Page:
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Board index » All Posts (TimCole)




Re: Packard Blue Crossreference?
#1
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Tim Cole
There aren't many examples to reference and there are historical misrepresentations as well. For example, the Central Railroad of New Jersey used something they called Packard Blue that was too light.

Hirsch offered a Packard Blue that wasn't too bad. Attached is an old picture of what looks like Packard Blue. I do have a snap shot of the Hirsch color on a Packard 12, but it is in storage.

If everything is a dead end, I would go to the old formula and try to come up with something myself. Get the darkest blue I can find, add a proportion of black, light green, and white to get what I want and then move on from there.
However, these modern materials are expensive and they only sell minimum quantities.

Attach file:



jpg  5960.jpg (22.05 KB)
373_62fe38b07ccc5.jpg 518X522 px

Posted on: Today 8:04
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Re: Strange water flow problem 288 cu in engine
#2
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Tim Cole
The best way to fill a cooling system is by using a tool called a vacuum filler which uses vacuum to fill all of the voids in a cooling system. Nearly all modern cars require that method except mine which is an oddball.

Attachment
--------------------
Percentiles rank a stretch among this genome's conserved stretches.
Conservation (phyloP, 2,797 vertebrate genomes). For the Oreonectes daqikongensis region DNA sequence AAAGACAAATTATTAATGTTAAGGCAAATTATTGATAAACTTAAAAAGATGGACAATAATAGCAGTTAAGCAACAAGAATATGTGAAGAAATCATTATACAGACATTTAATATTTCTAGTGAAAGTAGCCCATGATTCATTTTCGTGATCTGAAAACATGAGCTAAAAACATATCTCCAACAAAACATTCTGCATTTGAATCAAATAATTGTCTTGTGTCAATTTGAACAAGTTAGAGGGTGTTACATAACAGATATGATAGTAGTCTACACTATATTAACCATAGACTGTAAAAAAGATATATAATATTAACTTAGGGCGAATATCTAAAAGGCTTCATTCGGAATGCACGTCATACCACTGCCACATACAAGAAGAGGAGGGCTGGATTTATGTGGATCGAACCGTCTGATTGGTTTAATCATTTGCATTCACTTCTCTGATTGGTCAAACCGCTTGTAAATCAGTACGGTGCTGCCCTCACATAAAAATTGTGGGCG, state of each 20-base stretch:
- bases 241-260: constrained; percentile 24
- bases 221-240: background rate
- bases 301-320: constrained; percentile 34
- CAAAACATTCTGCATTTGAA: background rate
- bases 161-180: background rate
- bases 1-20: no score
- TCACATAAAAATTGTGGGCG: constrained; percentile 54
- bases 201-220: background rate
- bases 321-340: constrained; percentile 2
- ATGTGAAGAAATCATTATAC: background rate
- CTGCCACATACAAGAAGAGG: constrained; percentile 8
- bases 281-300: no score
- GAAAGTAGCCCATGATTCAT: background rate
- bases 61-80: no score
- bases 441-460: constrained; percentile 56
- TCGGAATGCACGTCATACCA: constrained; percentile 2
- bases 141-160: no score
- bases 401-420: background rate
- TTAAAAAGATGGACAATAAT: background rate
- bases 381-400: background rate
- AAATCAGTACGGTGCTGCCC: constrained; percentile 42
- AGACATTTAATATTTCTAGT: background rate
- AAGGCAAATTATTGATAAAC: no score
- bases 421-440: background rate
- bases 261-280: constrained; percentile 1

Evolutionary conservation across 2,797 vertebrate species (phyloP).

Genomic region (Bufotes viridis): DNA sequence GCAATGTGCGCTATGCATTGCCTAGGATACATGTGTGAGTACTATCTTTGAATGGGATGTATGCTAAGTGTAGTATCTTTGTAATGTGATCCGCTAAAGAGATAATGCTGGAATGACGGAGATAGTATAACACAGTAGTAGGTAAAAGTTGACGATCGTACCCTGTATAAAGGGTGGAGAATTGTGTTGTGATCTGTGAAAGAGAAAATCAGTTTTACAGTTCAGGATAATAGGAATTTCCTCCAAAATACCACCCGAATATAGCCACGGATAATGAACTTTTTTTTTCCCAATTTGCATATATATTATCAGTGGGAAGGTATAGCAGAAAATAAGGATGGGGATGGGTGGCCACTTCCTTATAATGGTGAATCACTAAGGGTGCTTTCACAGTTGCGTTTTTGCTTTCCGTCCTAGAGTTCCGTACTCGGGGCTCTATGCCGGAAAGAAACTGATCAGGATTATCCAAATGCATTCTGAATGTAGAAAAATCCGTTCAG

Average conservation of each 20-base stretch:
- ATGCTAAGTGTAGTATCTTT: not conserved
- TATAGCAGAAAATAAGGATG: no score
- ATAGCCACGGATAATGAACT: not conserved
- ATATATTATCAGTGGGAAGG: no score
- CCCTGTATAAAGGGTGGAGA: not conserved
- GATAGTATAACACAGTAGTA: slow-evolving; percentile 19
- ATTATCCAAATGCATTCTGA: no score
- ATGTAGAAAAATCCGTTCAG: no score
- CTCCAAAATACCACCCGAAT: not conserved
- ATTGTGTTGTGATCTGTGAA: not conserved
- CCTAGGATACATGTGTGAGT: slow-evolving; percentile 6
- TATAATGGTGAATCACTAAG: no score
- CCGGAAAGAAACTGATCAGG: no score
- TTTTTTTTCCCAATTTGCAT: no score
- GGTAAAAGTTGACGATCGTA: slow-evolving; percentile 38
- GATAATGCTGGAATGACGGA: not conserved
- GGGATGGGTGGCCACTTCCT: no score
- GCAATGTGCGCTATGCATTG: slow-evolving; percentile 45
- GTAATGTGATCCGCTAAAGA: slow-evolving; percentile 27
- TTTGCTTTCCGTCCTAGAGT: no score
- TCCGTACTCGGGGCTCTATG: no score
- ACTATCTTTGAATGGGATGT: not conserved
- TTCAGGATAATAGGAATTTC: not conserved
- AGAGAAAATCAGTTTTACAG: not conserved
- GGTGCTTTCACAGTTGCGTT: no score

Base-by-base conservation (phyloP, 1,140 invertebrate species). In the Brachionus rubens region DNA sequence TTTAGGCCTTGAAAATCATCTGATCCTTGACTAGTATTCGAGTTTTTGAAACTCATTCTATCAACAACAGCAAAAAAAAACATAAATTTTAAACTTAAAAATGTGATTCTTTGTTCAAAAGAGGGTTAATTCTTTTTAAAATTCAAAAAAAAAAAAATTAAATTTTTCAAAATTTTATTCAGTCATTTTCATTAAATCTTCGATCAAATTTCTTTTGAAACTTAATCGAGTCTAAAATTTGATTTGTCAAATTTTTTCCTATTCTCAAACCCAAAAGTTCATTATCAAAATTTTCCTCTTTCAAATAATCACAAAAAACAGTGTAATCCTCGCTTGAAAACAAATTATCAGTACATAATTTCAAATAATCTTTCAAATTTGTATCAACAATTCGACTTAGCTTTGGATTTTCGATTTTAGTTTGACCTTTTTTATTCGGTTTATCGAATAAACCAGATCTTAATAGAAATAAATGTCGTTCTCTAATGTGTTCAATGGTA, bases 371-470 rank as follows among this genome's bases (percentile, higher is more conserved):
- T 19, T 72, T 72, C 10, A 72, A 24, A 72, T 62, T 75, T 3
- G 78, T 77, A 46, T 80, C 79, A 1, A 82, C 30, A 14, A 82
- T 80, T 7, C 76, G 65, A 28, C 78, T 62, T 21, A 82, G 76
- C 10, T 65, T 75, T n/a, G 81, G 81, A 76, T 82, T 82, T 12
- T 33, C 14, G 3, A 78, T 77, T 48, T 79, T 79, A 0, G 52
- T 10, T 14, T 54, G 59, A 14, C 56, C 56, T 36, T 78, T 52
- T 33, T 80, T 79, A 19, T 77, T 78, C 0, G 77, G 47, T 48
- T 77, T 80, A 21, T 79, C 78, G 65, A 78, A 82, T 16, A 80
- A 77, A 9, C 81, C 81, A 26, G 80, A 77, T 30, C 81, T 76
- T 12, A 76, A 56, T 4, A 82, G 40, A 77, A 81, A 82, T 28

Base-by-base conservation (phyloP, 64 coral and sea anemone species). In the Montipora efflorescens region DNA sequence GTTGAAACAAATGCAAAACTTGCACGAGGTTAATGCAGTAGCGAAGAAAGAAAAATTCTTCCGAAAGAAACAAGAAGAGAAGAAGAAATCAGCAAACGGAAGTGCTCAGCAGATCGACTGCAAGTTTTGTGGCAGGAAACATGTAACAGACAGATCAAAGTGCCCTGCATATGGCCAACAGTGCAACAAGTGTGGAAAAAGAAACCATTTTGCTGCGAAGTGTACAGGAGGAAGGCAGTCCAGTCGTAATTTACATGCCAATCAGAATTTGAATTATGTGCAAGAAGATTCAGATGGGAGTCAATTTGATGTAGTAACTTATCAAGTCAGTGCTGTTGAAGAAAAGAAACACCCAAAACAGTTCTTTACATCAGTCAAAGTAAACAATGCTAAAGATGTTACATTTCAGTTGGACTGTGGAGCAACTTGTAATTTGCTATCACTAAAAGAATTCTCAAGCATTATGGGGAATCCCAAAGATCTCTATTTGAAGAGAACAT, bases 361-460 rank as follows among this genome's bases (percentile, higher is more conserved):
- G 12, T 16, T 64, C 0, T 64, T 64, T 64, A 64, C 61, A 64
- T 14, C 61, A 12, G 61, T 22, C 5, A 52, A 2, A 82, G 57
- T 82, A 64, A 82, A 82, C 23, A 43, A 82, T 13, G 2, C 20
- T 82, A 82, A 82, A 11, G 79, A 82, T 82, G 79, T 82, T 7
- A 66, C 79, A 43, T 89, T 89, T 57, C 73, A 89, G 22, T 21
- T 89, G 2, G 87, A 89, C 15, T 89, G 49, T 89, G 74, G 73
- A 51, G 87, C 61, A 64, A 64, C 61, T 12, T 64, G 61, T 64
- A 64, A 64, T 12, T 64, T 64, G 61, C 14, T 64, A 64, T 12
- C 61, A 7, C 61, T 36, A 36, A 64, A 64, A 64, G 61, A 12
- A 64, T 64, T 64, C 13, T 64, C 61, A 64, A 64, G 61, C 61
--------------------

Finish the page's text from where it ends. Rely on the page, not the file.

I made up such a hand operated device for use on Packards using a cow milking pump to avoid hot spots in rebuilt motors that had thermostats.

Anyway, that is probably not your problem. If both heater hoses are getting hot with the heater valve open then the water pump is working. You may have a restriction in the lower part of the radiator that came loose; like a mouse nest and the sudden release caused the gush. If the motor is still doing it every time it runs, the lower radiator hose may have a collapse in it.

When I was doing prototype work air pockets were isolated via thermocouples which reported hots spots on a data logger. A critical aspect of motor engineering.

Posted on: 8/15 16:32
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Re: Super 8 Oil Screen
#3
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Tim Cole
Apologies are not required. One thing I learned from the Bush administration is how to shrug off being wrong.

For those pictures of the mystery part if you go onto the junknet you can download a free program called PIXresizer.

Posted on: 8/14 10:20
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Re: Super 8 Oil Screen
#4
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Tim Cole
Okay, so when you said "sending unit" I assumed you were referring to the oil level sending unit.

Whatever it is a picture is required, because the pump feed goes to the regulator then through the filter and back to the engine.

As for when Packard stopped the oil level feature, this is one situation in which I hope I am wrong because the parts book lists the 12th series (1935) as having it. If that is wrong that also calls into question these painted radiator shells on eight cylinder cars and what not that have been causing me indigestion given that, after researching thousands of period pictures, I found only one such verifiable period example (excluding black out cars where all chrome was painted), and that probably was done by the dealer.

Posted on: 8/13 7:52
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Re: Super 8 Oil Screen
#5